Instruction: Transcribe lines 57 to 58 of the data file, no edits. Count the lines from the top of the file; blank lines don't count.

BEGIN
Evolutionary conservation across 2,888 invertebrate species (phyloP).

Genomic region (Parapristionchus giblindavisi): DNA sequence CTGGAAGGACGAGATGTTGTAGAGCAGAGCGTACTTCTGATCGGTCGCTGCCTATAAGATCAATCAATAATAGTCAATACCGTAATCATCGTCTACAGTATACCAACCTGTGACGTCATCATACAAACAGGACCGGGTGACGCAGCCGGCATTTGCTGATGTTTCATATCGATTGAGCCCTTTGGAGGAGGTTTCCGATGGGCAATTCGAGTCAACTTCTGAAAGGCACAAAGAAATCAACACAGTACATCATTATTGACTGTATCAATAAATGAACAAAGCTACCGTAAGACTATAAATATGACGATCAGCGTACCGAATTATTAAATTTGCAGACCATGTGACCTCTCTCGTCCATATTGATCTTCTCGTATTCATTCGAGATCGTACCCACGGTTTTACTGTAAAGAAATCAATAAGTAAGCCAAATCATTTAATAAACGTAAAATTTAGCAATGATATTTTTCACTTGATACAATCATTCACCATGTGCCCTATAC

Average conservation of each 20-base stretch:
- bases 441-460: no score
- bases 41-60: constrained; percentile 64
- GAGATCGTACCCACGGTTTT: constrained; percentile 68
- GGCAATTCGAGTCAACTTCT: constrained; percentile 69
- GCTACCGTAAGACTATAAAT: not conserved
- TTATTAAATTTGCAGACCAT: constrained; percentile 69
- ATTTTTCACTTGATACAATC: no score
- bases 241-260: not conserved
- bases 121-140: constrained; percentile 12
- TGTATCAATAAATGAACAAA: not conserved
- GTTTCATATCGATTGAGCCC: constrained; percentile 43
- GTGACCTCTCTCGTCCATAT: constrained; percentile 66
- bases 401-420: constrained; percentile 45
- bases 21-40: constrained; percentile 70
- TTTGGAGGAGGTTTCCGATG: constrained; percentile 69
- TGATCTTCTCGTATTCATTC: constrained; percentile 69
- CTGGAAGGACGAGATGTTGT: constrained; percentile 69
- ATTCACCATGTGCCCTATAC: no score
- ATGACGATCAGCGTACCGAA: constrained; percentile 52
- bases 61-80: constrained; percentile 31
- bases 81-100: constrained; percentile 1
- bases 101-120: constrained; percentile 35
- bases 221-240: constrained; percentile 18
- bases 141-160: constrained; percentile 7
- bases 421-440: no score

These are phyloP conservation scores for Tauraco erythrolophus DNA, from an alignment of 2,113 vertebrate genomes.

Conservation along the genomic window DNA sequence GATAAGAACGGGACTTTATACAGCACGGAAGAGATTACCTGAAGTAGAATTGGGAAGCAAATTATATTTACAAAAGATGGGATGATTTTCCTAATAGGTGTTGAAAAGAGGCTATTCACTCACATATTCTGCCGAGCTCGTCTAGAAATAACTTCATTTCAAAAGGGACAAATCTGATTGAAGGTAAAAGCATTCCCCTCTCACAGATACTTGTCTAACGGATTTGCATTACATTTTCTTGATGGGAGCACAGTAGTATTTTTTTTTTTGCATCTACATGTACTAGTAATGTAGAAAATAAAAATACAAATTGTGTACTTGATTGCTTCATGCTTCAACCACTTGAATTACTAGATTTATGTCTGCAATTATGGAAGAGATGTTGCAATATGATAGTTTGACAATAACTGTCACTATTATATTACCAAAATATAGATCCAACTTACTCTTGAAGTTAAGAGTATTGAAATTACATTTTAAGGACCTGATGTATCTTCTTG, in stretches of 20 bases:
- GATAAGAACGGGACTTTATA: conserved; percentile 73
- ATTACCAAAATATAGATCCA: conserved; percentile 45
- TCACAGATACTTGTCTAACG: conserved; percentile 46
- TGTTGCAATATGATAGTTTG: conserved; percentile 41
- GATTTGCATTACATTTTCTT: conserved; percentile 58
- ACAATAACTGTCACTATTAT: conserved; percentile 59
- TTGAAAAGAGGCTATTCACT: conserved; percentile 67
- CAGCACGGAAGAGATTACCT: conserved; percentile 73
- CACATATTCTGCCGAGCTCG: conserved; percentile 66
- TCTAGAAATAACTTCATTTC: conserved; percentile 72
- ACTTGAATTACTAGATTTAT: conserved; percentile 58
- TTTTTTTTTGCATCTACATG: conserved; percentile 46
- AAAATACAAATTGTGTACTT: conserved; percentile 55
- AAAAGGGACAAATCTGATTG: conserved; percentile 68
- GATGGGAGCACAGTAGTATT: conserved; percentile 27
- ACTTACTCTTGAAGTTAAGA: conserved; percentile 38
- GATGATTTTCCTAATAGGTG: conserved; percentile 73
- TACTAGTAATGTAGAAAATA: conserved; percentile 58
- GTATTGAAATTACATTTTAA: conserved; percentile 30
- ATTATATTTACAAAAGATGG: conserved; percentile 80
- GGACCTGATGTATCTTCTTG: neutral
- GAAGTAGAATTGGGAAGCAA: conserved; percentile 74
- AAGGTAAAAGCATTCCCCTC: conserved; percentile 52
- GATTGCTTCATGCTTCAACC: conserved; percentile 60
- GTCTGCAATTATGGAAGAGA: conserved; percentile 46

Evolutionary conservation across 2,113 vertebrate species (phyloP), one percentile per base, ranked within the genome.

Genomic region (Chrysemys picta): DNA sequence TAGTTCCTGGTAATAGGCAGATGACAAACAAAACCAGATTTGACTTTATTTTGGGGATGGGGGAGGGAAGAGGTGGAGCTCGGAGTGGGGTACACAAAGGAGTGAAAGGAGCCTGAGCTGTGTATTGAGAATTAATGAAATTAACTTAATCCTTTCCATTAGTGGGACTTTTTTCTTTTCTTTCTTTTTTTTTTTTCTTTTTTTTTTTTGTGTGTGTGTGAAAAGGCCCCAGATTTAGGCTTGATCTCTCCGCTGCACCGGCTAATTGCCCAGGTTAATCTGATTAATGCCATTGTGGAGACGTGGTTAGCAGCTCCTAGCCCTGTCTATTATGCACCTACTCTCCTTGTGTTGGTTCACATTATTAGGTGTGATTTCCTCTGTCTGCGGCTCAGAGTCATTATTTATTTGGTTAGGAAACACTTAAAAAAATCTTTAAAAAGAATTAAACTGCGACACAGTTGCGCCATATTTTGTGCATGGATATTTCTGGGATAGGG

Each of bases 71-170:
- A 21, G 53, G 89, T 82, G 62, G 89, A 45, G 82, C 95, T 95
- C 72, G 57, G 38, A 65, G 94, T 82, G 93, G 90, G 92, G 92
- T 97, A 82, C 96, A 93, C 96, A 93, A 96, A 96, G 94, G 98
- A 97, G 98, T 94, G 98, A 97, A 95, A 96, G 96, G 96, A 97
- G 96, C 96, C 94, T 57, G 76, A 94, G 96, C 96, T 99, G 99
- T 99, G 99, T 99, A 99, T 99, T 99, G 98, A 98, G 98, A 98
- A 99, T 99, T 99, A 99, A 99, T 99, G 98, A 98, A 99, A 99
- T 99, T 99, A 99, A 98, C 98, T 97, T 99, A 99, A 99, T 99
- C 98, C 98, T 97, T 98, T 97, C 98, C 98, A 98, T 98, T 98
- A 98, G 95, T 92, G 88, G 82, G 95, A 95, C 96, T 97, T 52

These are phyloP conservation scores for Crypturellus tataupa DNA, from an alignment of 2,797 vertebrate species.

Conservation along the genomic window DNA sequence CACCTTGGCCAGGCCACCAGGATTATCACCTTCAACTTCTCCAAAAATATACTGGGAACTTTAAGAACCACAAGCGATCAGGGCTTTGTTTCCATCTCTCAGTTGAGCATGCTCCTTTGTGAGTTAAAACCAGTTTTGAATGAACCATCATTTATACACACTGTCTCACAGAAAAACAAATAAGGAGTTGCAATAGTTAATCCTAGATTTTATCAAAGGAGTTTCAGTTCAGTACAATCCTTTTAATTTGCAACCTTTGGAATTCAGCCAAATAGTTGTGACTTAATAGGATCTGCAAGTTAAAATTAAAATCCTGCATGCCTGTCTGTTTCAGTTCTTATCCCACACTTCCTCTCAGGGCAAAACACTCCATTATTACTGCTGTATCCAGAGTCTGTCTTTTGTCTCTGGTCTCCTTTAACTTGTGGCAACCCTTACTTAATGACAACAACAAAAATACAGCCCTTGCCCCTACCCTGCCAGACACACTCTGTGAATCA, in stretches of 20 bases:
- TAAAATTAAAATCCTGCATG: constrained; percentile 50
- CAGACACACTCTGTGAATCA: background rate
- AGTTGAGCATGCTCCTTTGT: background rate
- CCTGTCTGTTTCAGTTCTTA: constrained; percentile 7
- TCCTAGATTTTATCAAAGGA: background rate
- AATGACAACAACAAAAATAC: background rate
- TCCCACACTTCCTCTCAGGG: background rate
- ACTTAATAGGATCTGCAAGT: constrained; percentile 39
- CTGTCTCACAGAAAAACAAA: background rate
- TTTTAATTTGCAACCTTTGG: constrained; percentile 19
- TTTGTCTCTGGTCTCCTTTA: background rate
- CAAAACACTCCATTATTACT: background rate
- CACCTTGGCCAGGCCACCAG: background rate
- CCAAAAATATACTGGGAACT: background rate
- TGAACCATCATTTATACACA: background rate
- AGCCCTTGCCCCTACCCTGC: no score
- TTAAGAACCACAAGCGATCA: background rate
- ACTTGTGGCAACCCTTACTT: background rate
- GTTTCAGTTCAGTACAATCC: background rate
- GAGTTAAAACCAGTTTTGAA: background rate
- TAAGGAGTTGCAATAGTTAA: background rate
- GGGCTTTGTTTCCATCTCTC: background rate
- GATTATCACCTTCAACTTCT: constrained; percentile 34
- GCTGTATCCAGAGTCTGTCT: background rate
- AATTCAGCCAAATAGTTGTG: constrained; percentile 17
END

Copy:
Genomic region (Chrysemys picta): DNA sequence TAGTTCCTGGTAATAGGCAGATGACAAACAAAACCAGATTTGACTTTATTTTGGGGATGGGGGAGGGAAGAGGTGGAGCTCGGAGTGGGGTACACAAAGGAGTGAAAGGAGCCTGAGCTGTGTATTGAGAATTAATGAAATTAACTTAATCCTTTCCATTAGTGGGACTTTTTTCTTTTCTTTCTTTTTTTTTTTTCTTTTTTTTTTTTGTGTGTGTGTGAAAAGGCCCCAGATTTAGGCTTGATCTCTCCGCTGCACCGGCTAATTGCCCAGGTTAATCTGATTAATGCCATTGTGGAGACGTGGTTAGCAGCTCCTAGCCCTGTCTATTATGCACCTACTCTCCTTGTGTTGGTTCACATTATTAGGTGTGATTTCCTCTGTCTGCGGCTCAGAGTCATTATTTATTTGGTTAGGAAACACTTAAAAAAATCTTTAAAAAGAATTAAACTGCGACACAGTTGCGCCATATTTTGTGCATGGATATTTCTGGGATAGGG

Each of bases 71-170: